Connecting Students and Educators in Classrooms
Context Convergence Innovation Competition
Timeline 4 Weeks
Role UI/UX
Location Atlanta
Teammate Jack Ridderhof

Prompted to rethink the education space, we wanted to connect students and teachers together during large lectures. Litmus won 1st in Georgia Tech’s Convergence Innovation Competition, a bi-annual contest to promote critical thinking in mobile app development. The project has since become the CIC’s unofficial poster child.

CiC Poster2


Fall 2014 I was a Teaching Assistant, and felt many of my students were uncomfortable stopping large lectures even though inquiries could benefit many classmates. I asked my supervising professor and she too found it hard to know whether the class really grasped the material during lectures. Her tactic: scanning the crowd for confused faces. Getting real-time feedback in large seminars, it seemed, is a nebulous art no one had perfected.

Some Georgia Tech classes use clickers for in-class feedback. Teachers post questions during lecture and students click away their multiple choice answers. My professor states, “Clickers are burdensome.” Not only do they have clunky interfaces, but they require preparation time and conflict with her impromptu style. What’s more students had to buy these pricey devices used only in a few classes.


We decided to prototype an iOS app. I handled the interface and database design. My partner handled front end.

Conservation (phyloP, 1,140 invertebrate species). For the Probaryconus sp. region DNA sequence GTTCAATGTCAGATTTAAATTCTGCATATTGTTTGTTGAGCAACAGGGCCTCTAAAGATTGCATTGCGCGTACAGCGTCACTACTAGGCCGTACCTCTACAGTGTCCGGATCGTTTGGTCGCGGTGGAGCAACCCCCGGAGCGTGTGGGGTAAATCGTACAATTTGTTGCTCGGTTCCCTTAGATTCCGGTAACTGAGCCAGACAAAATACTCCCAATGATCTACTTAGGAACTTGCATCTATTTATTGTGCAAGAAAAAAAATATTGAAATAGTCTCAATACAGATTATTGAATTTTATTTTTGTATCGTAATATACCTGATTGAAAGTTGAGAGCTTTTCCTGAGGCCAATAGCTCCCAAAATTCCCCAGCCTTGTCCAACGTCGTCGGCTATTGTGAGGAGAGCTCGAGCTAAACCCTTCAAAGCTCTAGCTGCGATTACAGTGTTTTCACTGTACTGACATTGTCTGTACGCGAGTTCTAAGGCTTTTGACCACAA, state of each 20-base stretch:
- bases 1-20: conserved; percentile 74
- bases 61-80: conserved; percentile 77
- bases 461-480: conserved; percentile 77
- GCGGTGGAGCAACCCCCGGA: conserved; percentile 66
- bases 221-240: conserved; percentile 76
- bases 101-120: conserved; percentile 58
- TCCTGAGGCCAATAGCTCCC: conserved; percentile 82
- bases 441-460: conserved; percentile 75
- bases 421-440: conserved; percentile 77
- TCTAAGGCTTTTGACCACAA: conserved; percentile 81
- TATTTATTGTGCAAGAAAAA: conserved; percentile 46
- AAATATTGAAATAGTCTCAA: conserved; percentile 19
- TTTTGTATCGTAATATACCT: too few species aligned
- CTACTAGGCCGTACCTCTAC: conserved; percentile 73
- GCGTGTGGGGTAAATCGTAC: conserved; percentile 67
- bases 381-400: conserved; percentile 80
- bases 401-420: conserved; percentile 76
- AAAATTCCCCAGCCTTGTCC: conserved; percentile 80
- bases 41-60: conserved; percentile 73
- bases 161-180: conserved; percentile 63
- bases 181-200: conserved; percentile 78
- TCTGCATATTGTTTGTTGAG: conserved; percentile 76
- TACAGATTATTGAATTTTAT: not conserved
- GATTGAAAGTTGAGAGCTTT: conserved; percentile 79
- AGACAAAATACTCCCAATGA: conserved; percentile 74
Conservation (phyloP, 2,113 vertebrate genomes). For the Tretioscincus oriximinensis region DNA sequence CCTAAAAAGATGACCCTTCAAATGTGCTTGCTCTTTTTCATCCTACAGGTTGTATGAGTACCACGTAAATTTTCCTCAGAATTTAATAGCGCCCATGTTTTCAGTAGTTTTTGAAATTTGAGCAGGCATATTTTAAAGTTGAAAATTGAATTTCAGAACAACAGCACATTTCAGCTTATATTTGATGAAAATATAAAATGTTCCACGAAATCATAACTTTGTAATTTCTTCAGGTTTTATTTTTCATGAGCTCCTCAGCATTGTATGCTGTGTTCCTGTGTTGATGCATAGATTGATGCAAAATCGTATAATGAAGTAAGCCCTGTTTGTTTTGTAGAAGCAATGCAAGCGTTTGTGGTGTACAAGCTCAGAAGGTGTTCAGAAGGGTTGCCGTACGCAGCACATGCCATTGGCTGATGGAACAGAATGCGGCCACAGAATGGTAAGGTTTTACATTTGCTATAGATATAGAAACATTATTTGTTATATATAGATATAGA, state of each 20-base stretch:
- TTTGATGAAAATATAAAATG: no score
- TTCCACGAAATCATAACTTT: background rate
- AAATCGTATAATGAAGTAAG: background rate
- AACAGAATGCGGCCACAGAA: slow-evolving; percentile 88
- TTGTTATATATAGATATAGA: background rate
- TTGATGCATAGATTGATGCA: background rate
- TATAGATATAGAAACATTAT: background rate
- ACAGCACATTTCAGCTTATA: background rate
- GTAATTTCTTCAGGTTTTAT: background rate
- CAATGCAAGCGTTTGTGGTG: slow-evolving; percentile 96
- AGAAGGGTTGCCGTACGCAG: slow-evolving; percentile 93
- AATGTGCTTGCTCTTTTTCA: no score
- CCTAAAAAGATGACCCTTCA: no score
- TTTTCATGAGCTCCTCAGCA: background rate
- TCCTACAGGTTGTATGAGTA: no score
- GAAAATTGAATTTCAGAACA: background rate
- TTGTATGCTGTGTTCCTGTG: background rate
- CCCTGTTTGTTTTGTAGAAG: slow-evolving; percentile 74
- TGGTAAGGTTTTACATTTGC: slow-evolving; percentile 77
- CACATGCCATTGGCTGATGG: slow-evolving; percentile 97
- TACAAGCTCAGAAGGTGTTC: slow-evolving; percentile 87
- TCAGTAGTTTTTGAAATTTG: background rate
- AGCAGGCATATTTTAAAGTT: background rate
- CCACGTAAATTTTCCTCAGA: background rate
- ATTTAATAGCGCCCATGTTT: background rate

Our initial concept suffered from feature bloat. We realized an educational tool needed to complement the in-class learning, not distract from it. We simplified the interface into a slider and information visualization.

Prototype Student View:

Litmus_Process3   Litmus_Process4   Litmus_Process1

Prototype Teacher View:


Inspired by iOS 7′s design language, the final app dons outlined icons, thin typefaces, simple gradients, and a vibrant color scheme.

Student View



Teacher View

teacher_view   teacher_view2





As students ourselves, we wanted to respond to feeling vulnerable, frustrated, and confused during lectures. Litmus was not intended to digitize the interaction between teacher and students but to mediate a more democratic classroom dynamic. We want students to realize that they aren’t the only ones lost and that asking for clarifications results in a more rewarding classroom experience for everyone. Teachers after all have as much room to grow as students.

Litmus can serve in other context as well. We have received interest from industry representatives who excitedly identified other applications: gauging seminar presentations, estimating political candidates’ popularity, engaging Massive Open Online Courses. Thanks to Litmus’s simplicity, the platform offers flexible possibilities.